Chai’s ‘Punk’ is an irrepressibly upbeat feat lap

For a rope that done a name by bucking kawaii conventions, Chai can be extremely cute. On a second album, misleadingly patrician “Punk,” a party takes a silly sugar-rush of 2017’s “Pink” and distils it into a reduction so potent, it should substantially come with a health warning attached. They ought to have called it “Pinker.”

Mana, Kana, Yuuki and Yuna have come a prolonged approach from sharpened riotous cocktail videos in a fondle dialect of Target. They wrapped adult final year with a sold-out debate and a mark on Pitchfork’s “The Best Rock Albums of 2018” list.

Fittingly, “Punk” outlines a poignant step adult from a prototype — an manuscript so front-loaded that U.K. tag Heavenly Recordings usually protected a A-side for a European release. It’s a some-more cohesive and assured work, with heavier basslines, fatter synths and drums roving high in a mix.

Speaking to The Japan Times final year, keyboardist and lead vocalist Mana explained that her song-writing with twin sister Kana tends to engage mashing together elements of opposite songs they like until they come out with something they can call their own. They have a knack for pairing bubblegum cocktail melodies and cheerleader chants with a rhythms of despondency and old-school hip-hop.

“Future” rides a delayed disco slit true out of Daft Punk’s “Random Access Memories” playbook as a organisation barks a eager refrain: “There is zero interlude me! Yeah! Come on my future!” It’s standard of an manuscript whose default environment is irrepressibly upbeat.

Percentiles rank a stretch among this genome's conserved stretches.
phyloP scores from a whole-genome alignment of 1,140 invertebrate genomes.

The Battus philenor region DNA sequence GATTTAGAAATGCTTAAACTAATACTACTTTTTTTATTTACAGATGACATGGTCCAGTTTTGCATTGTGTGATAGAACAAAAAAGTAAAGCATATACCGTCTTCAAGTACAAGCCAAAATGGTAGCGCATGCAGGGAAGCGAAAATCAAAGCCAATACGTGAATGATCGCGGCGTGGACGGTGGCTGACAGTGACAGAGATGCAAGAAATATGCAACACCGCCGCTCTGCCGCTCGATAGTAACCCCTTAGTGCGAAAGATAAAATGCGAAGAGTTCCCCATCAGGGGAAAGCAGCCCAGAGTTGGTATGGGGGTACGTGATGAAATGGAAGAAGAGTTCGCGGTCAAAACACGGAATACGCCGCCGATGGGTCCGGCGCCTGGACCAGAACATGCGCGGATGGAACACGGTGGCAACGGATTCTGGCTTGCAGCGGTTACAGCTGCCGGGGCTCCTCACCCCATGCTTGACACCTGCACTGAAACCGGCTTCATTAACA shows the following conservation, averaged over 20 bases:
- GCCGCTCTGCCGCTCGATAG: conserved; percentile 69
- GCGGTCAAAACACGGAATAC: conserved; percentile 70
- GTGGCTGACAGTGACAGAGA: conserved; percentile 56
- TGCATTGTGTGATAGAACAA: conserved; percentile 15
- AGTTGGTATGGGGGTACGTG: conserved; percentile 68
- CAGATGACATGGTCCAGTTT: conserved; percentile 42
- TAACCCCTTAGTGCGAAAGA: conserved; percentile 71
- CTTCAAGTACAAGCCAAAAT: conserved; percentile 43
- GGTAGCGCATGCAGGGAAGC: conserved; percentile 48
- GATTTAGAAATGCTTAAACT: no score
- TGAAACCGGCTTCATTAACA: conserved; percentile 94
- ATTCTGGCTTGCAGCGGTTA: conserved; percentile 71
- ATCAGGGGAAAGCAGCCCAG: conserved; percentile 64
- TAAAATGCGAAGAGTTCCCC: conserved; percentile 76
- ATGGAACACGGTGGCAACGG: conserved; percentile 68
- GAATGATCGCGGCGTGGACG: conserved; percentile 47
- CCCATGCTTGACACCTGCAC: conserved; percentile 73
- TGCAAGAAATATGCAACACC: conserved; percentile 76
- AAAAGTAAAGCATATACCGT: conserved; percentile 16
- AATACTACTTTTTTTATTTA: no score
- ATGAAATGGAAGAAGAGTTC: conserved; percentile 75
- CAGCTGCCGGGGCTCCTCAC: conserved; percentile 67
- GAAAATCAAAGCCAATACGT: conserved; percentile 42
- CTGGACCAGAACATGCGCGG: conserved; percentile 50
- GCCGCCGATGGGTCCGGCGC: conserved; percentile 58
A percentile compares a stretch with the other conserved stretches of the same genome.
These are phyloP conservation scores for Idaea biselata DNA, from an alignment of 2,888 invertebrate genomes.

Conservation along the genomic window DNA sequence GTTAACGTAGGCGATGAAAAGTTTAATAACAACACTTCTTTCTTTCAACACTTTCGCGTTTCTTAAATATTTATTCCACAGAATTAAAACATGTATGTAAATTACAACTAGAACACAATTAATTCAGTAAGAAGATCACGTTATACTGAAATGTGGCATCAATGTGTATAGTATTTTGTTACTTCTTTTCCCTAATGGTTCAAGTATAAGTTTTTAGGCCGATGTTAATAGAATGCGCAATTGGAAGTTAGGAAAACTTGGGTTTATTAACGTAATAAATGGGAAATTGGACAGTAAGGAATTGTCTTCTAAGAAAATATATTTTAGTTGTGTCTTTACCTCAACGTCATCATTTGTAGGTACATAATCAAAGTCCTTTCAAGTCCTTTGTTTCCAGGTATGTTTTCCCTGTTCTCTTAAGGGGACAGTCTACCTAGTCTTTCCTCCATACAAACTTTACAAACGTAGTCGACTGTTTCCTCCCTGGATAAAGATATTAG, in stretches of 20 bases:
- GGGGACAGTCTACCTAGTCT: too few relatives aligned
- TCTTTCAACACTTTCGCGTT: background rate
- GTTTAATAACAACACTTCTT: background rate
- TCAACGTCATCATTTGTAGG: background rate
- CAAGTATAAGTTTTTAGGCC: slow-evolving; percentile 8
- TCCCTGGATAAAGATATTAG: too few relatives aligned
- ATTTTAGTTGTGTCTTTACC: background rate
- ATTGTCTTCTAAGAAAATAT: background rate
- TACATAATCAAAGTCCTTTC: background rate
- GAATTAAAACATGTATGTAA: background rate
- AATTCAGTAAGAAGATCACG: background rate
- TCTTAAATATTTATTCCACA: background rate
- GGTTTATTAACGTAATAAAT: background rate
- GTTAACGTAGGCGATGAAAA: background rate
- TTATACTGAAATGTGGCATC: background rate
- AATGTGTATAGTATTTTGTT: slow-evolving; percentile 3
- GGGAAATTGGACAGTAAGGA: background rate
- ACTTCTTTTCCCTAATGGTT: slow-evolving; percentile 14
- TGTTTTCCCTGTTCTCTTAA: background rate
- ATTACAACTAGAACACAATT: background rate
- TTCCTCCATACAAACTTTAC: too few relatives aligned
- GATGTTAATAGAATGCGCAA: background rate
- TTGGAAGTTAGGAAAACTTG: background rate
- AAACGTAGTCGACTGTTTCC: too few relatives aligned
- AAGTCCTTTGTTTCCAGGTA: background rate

Advance singular “Great Job” was combined for a Panasonic debate to motivate people to do domicile chores, and Chai fulfils this subtract with manic glee. Released a decade earlier, a strain would have slotted absolutely onto a “nu rave” playlist between CSS and The Ting Tings.

Elsewhere, a organisation doubles down on a body-positive mantras of “Pink,” while also addressing some-more general concerns. Sick of being told how we should dress all a time? “Fashionista” says we should do your possess thing. Bad hair day? “Curly Adventure” says we should welcome it. Looking for a cheesy gratifying singalong in a Tatsuro Yamashita mold? “Wintime” has got we covered.

Perhaps aware of an expanding general fan-base, lyricist Yuuki includes some-more English lines this time around, finish with wonky abbreviation that rather smacks of personification adult a band’s otherness for a unfamiliar audience. Although a lyrics say a slangy vernacular of “Pink,” they aren’t always as pointed, and during times — generally on a embrace-your-imperfections anthem “I’m Me” — they verge on platitudes.

“Punk” is fundamentally a feat lap: After pulling behind opposite rough beauty standards and J-pop orthodoxy, Chai is relishing a event to do things on a possess terms. Yet it would be unsatisfactory if a organisation with such rebellious intensity staid for only creation feel-good cocktail with quirkier trappings from now on.

When a glitterball-ready trifle of “Feel a Beat” peels behind to a gossamer refrain of “love, adore is all we want,” it’s as musically fortifying as it is lyrically banal. These girls might only wish to have fun, though they could have a whole lot some-more than that if they put their minds to it.

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